It goes without saying that today’s world is saturated with popular culture. Every square inch of your life is filled with commercial advertisements, music, hundreds of channels of content, millions of websites offering fellowship based on the narrowest or broadest of criteria, and mobile devices that can connect you at a moments notice to any piece of information imaginable. If you are an adult, and have well developed filters to sift through this deluge of content, it’s still difficult to assimilate: There are privacy settings on every platform. There are restrictions on the sharing of content in some contexts, but not others. Some things on the Internet appear to be freely copied, while others will get you fined. The same water-cooler conversations that took place for decades may now get you sued for defamation, or fired. All of the legal restrictions on the flow of information that have always existed but were irrelevant to individuals now apply to you.
But imagine if you are a kid. Now everything becomes “old” in record time, as the newest “new” thing comes into your vision only days (hours?) after your last experience. Something that may have been enjoyable for years in a prior generation is now replaced by a yearning for the next experience almost immediately. You become jaded sooner, become a teenager sooner, become a consumer sooner. You have the ability to communicate your thoughts and desires to the world, not just to your friends. You have a mobile device on you at all times, and every thought that enters your mind can now be broadcast with or without the application of judgment you may or may not have had a chance to develop. One teenaged daughter of a friend was recently offended that her parents might want to look at her tumblr — “my tumblr is for me” she said, even though it was visible to millions of people and had thousands of followers.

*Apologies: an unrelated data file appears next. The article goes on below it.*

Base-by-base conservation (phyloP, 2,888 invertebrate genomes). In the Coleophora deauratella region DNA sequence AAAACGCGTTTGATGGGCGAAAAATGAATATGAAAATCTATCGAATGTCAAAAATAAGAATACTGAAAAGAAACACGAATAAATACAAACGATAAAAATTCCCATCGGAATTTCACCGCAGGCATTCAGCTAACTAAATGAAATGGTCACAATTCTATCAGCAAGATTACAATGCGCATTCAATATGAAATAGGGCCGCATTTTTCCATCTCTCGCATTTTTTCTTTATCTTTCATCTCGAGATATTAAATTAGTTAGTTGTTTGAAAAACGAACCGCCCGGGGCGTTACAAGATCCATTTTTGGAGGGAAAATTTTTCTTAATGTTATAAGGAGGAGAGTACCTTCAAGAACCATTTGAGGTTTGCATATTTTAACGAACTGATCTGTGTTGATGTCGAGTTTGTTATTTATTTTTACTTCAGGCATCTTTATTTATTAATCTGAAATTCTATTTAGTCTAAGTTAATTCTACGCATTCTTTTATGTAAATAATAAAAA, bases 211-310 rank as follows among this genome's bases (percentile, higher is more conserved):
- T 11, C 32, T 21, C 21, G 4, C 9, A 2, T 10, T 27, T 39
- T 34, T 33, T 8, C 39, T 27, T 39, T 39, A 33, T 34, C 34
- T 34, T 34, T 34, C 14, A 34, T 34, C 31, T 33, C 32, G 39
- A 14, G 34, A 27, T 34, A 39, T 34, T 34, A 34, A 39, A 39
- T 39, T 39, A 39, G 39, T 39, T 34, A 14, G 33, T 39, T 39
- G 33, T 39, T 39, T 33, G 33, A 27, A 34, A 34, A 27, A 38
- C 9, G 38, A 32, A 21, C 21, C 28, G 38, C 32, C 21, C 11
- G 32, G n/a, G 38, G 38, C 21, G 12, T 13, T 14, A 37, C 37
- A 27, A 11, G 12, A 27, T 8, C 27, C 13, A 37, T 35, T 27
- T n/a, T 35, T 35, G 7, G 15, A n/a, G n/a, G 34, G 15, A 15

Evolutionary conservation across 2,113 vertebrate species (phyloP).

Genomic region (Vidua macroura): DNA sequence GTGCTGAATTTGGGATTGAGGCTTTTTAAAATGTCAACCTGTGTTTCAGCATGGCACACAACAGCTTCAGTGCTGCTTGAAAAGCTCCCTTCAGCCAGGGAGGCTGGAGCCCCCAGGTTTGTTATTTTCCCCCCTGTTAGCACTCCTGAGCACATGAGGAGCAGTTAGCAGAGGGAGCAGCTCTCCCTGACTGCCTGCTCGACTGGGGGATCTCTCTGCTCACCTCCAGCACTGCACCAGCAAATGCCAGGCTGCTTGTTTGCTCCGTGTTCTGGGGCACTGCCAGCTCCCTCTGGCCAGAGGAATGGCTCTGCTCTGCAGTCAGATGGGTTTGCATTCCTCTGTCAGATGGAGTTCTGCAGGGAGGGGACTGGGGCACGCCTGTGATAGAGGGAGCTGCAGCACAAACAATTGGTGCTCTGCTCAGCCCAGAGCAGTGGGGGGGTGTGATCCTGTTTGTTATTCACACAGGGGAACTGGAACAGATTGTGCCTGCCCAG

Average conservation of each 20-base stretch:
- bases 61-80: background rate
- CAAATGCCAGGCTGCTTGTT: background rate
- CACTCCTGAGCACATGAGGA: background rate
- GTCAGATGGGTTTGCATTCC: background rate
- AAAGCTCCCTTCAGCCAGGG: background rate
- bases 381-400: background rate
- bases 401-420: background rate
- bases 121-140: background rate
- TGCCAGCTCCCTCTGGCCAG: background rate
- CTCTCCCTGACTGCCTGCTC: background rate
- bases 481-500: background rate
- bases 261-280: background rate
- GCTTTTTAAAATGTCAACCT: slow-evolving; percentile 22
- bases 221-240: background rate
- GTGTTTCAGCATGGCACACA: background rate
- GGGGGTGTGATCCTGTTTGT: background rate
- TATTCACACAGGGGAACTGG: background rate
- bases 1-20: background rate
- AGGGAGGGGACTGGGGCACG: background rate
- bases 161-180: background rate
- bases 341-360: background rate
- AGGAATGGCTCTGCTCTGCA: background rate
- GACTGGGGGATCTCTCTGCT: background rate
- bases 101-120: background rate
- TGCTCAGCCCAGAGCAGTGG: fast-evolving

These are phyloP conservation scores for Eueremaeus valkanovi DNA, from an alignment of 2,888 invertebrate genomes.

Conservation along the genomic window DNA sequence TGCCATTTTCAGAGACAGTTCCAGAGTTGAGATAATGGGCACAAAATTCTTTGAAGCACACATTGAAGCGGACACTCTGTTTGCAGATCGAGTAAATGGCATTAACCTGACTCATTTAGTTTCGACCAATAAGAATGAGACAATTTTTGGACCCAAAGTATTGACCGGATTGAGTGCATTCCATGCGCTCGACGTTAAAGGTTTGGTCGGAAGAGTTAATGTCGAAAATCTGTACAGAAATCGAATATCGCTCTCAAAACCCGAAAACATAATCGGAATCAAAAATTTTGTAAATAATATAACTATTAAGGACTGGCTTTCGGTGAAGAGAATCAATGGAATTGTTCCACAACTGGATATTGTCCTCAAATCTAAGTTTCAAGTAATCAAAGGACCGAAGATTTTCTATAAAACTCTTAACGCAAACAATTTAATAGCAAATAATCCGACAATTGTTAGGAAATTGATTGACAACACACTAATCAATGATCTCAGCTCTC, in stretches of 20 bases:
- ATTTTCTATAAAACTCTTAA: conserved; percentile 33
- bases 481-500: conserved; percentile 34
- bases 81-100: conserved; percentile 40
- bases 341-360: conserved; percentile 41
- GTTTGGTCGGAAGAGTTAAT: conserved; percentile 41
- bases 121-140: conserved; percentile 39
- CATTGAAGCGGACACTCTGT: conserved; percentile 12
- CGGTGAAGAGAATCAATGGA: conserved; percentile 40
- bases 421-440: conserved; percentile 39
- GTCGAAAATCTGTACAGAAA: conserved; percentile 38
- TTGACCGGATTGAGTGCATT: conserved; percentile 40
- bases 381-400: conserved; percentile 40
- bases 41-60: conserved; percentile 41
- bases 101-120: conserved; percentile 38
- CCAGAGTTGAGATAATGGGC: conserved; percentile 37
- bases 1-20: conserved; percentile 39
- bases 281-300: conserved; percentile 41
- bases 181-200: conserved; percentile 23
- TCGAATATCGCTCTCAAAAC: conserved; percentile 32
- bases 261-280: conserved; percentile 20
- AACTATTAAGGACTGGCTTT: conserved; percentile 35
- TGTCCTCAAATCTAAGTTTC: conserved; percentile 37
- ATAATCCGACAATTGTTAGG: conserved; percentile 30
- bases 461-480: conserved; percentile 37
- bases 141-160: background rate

The law doesn’t think about any of this. Oh, sure, the FTC just revised its approach to the Children’s Online Privacy Protection Act (COPPA), to take into account the fact that social media and geolocation exist, but that hardly matters. The social context for social media and mobile communication is moving so much faster than the law can possibly adapt, and kids are the bleeding edge of that transformation. They are not only playing older at younger ages, they don’t even realize that they are playing anymore, using adult tools.
So be systematic, and think about these issues now before you have a problem. You can’t be reactive in a world that moves too fast for adults.
I heard you gave up your blog for Twitter….I heard, that you gave up Twitter for Pinterest….I heard…
You may have noticed that I have been spending a great deal of time on Twitter over the past several months, and far less time on this blog. That is, as far as I can tell, the trend for many folks in the social media world. That isn’t to say that I haven’t been writing (you can find two of my recent blog posts at the awesome LifeSciencesNow site put together by my colleagues at Drinker Biddle & Reath — those posts, on IP and the Life Sciences, and the FTC’s recent privacy guidance, are here and here) but it means that the immediate interactivity of Twitter has become increasingly important, and attractive
Recently, I live-tweeted a DBR webinar on healthcare and social media (you can find the discussion on Twitter at #dbrhealth) and a number of sessions at the International Trademark Association annual meeting in Washington DC (you can find those discussions at #INTADC). So does this mean that the long-form blog is a thing of the past? Of course not. Many subjects simply cannot be discussed in 140 characters or less, and extended analysis will always be needed. But, the growth of Twitter as a platform means that quick reference to important news can be made on the fly, and that that discussions can take place in a public space.